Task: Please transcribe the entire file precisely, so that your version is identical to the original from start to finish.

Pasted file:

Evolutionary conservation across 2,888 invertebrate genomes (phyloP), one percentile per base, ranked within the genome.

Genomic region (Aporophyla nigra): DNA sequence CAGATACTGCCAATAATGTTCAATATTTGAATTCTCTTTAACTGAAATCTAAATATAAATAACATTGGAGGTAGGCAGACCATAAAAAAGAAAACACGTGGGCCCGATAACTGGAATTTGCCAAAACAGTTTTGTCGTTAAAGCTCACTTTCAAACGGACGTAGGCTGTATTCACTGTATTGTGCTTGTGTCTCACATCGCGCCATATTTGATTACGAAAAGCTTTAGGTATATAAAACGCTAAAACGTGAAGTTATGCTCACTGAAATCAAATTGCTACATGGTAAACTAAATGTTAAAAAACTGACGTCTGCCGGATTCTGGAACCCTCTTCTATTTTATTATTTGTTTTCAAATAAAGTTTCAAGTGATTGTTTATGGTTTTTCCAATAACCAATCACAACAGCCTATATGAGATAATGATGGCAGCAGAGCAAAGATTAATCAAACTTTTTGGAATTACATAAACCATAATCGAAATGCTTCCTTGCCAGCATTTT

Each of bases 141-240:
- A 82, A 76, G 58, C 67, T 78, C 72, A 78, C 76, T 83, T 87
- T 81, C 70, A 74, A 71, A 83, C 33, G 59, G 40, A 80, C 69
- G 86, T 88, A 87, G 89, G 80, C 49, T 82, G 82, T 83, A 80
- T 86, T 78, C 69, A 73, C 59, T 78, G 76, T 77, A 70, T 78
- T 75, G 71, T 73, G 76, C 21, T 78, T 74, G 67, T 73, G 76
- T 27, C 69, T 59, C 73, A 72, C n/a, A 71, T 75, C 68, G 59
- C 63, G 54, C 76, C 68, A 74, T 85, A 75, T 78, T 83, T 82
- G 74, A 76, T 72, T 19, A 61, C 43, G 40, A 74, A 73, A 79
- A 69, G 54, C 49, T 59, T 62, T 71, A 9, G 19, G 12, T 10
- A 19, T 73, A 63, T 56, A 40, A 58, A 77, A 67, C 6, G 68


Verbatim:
Evolutionary conservation across 2,888 invertebrate genomes (phyloP), one percentile per base, ranked within the genome.

Genomic region (Aporophyla nigra): DNA sequence CAGATACTGCCAATAATGTTCAATATTTGAATTCTCTTTAACTGAAATCTAAATATAAATAACATTGGAGGTAGGCAGACCATAAAAAAGAAAACACGTGGGCCCGATAACTGGAATTTGCCAAAACAGTTTTGTCGTTAAAGCTCACTTTCAAACGGACGTAGGCTGTATTCACTGTATTGTGCTTGTGTCTCACATCGCGCCATATTTGATTACGAAAAGCTTTAGGTATATAAAACGCTAAAACGTGAAGTTATGCTCACTGAAATCAAATTGCTACATGGTAAACTAAATGTTAAAAAACTGACGTCTGCCGGATTCTGGAACCCTCTTCTATTTTATTATTTGTTTTCAAATAAAGTTTCAAGTGATTGTTTATGGTTTTTCCAATAACCAATCACAACAGCCTATATGAGATAATGATGGCAGCAGAGCAAAGATTAATCAAACTTTTTGGAATTACATAAACCATAATCGAAATGCTTCCTTGCCAGCATTTT

Each of bases 141-240:
- A 82, A 76, G 58, C 67, T 78, C 72, A 78, C 76, T 83, T 87
- T 81, C 70, A 74, A 71, A 83, C 33, G 59, G 40, A 80, C 69
- G 86, T 88, A 87, G 89, G 80, C 49, T 82, G 82, T 83, A 80
- T 86, T 78, C 69, A 73, C 59, T 78, G 76, T 77, A 70, T 78
- T 75, G 71, T 73, G 76, C 21, T 78, T 74, G 67, T 73, G 76
- T 27, C 69, T 59, C 73, A 72, C n/a, A 71, T 75, C 68, G 59
- C 63, G 54, C 76, C 68, A 74, T 85, A 75, T 78, T 83, T 82
- G 74, A 76, T 72, T 19, A 61, C 43, G 40, A 74, A 73, A 79
- A 69, G 54, C 49, T 59, T 62, T 71, A 9, G 19, G 12, T 10
- A 19, T 73, A 63, T 56, A 40, A 58, A 77, A 67, C 6, G 68